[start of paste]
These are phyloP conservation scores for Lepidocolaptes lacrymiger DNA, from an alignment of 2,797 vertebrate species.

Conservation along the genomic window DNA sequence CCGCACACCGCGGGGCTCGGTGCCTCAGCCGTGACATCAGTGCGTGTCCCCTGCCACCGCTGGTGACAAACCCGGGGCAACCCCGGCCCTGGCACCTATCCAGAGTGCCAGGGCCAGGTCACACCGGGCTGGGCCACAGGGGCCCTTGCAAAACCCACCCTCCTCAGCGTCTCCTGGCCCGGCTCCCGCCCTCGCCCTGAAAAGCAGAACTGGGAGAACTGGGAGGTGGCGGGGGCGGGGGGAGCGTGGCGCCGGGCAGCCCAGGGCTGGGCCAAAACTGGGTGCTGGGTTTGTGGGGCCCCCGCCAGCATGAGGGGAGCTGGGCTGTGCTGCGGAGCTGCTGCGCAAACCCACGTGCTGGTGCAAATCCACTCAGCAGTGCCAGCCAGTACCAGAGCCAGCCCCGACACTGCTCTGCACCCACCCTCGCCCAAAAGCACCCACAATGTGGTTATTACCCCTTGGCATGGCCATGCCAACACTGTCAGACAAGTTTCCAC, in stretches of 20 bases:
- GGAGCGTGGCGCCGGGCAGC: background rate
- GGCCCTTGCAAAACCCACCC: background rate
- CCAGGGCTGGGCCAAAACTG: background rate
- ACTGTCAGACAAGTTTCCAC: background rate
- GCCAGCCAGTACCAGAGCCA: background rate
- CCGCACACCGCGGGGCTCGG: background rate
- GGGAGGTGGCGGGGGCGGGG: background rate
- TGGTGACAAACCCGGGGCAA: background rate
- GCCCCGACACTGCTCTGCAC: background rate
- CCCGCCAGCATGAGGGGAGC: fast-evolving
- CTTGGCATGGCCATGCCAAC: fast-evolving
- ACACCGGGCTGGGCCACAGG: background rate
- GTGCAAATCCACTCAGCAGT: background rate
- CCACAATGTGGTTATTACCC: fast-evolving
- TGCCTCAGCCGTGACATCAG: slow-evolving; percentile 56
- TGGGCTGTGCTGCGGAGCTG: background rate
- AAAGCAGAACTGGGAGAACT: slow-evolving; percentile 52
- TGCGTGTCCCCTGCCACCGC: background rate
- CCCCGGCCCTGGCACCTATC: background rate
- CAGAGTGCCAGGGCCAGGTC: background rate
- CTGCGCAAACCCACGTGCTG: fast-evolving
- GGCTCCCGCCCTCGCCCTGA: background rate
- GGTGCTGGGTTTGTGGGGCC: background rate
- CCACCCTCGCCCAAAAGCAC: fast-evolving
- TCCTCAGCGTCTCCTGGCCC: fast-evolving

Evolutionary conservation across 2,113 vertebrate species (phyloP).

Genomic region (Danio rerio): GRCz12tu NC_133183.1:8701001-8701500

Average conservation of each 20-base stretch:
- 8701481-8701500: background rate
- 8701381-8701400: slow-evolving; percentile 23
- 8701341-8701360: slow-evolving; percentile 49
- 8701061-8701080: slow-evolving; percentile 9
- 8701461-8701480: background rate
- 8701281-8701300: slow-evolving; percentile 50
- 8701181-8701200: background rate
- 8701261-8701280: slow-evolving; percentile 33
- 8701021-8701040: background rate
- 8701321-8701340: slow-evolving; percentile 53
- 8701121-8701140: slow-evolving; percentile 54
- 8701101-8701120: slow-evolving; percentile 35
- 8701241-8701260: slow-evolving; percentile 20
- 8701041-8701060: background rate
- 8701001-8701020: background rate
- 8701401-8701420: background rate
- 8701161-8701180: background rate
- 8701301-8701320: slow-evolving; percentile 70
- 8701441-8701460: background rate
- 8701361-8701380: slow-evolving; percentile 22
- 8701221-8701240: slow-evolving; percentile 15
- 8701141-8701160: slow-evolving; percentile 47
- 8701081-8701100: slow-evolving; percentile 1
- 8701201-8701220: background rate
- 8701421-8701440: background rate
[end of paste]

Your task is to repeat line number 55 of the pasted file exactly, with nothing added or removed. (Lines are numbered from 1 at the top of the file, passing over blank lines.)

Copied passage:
- 8701421-8701440: background rate